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Now is the time to plan a landscape makeover

By Darrell Blackwelder
For the Salisbury Post
Work outside came to a screeching halt this week with three days of continuous rain. Many have nothing to do but peer outside and think about improving the existing landscape.
Now is a good time to research and plan a landscape makeover. Preparation and proper knowledge are essential in becoming a successful landscape gardener. Below are a few mistakes homeowners make that can be avoided with proper planning.
– How big will this plant get? Most buy plants without knowledge of how fast they grow or the mature size. Dwarf shrubs such as burfordi holly actually stretch 8 feet tall. Many think that dwarf means it will not get much larger than the size in the container. Consult with knowledgeable growers or sales persons to learn as much about the plant as you can before planting.
– Over-planting. Impatient for the shrubs to mature, many tend to over plant, pacing plants close together is more appealing, but as shrubs become established, they become overcrowded and unattractive. Overcrowded shrubs are often removed after a few years. Fast food chains and restaurants often have overly crowded landscapes. Ironically, some companies budget for total landscape renovation every 3-4 years.
– Improper or no pruning. Cooperative Extension receives more questions on pruning than any other subject. Most inquiries are concerned about trees that are too big. Horning back trees or shrubs can create unnatural forms that weaken plants predispose them to insect and disease problems. Take time to learn growth habits before pruning.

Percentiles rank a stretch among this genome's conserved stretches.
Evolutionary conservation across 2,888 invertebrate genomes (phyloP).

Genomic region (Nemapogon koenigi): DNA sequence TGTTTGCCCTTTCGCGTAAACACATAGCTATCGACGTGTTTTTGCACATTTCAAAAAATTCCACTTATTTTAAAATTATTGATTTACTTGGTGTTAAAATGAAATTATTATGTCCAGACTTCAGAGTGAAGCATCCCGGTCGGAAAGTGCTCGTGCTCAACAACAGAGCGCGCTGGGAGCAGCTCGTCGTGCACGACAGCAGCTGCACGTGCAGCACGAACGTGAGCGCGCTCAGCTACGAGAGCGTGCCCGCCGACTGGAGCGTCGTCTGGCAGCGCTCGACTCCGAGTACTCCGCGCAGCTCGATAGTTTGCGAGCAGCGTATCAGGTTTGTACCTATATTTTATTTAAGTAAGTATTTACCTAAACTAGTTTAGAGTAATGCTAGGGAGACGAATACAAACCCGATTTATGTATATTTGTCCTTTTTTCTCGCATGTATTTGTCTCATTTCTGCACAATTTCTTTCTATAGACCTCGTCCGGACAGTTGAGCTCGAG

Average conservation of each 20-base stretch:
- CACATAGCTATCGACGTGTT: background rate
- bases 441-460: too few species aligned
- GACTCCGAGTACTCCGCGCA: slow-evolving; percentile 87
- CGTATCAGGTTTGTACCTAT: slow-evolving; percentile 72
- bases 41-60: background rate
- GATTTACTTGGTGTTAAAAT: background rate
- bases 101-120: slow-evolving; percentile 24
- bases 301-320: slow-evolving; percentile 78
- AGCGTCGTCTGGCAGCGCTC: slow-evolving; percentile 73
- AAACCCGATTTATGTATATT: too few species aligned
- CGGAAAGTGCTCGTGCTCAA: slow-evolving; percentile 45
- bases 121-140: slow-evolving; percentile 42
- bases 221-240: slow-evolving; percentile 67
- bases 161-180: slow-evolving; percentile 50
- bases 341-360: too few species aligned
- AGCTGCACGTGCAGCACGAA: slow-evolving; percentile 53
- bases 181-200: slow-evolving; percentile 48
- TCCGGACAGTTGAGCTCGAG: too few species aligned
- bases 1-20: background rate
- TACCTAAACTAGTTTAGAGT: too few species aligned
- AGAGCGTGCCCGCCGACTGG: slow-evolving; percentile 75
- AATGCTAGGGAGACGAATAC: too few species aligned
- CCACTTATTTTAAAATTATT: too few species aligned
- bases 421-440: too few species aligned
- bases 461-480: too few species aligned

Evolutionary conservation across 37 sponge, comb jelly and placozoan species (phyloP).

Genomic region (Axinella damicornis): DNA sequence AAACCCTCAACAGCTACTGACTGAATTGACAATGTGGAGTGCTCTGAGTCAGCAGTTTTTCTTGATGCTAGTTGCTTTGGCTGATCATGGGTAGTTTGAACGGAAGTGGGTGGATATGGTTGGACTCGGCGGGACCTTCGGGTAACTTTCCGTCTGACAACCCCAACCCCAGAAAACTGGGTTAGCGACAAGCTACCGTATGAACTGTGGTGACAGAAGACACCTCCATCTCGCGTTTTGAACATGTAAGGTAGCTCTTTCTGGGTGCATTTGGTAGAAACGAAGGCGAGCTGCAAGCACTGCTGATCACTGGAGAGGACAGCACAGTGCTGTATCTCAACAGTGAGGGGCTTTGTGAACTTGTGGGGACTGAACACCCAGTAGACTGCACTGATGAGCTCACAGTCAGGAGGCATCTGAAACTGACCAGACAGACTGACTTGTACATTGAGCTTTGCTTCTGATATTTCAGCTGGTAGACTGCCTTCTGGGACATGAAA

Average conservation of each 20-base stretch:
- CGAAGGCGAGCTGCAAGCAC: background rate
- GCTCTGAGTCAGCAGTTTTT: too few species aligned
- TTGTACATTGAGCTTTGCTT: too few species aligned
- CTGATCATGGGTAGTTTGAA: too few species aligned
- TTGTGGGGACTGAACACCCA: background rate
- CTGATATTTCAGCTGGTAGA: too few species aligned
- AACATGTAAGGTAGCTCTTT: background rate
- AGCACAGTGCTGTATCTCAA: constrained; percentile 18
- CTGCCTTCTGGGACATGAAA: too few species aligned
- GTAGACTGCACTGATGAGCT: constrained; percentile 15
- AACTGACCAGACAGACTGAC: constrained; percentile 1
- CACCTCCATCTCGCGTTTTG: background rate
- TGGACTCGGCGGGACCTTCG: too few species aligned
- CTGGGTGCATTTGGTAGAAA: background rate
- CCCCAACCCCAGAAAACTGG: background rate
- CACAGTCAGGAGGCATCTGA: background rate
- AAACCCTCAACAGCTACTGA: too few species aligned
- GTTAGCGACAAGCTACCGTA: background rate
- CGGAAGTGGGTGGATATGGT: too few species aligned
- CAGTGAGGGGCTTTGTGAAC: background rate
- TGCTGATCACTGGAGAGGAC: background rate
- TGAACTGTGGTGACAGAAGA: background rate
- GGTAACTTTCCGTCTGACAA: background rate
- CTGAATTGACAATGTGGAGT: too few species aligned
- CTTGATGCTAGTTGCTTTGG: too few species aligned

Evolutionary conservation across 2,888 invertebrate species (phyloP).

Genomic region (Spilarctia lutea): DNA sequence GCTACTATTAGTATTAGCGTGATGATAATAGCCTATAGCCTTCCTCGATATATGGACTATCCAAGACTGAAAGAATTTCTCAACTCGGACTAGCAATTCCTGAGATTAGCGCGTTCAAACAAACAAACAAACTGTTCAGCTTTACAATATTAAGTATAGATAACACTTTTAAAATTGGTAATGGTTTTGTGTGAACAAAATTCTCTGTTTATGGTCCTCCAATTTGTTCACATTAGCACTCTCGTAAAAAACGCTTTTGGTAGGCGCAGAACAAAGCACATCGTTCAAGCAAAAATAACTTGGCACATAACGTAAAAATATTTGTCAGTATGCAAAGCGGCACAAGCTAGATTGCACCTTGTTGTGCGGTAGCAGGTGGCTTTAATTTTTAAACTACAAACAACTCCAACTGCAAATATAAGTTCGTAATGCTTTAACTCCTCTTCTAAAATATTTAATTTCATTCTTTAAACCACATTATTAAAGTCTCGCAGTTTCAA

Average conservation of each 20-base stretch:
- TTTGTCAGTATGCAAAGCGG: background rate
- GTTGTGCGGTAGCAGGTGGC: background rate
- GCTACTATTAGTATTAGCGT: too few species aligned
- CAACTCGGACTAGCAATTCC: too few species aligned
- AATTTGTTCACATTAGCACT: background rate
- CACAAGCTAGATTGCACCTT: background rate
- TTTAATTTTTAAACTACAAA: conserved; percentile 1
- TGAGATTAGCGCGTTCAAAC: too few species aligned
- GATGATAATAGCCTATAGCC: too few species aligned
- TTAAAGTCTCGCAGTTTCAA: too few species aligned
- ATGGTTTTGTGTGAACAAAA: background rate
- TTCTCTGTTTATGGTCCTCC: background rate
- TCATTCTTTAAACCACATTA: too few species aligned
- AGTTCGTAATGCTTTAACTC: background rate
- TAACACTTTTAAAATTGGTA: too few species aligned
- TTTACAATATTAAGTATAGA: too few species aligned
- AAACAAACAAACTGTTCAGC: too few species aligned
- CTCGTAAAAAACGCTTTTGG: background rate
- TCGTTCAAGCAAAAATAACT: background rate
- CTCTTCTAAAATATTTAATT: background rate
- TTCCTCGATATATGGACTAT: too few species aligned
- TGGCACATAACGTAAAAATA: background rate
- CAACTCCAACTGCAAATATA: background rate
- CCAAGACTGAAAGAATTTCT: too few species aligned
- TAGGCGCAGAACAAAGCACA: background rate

– Improper planting techniques. It doesn’t matter how much time or money you spend preparing the soil if you don’t plant the shrub correctly. Sick or diseased shrubs are often a result improper planting, usually too deep. In tight clay, its better to set shrubs a little high in a plant bed than too deeply.
– Impatience. Planning is very important part of good landscape design. Landscape architects spend hours developing the perfect landscape. Take you time learn about growth and maintenance of new shrubs. Great landscapes often take years to develop. Your landscape is an open book to your personality or some refer to landscape as a person’s outdoor living room. Make time to study new plant materials and have a viable plan.
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Darrell Blackwelder is an agricultural agent in charge of horticulture with the North Carolina Cooperative Extension Service in Rowan County. Call him at 704-216-8970.

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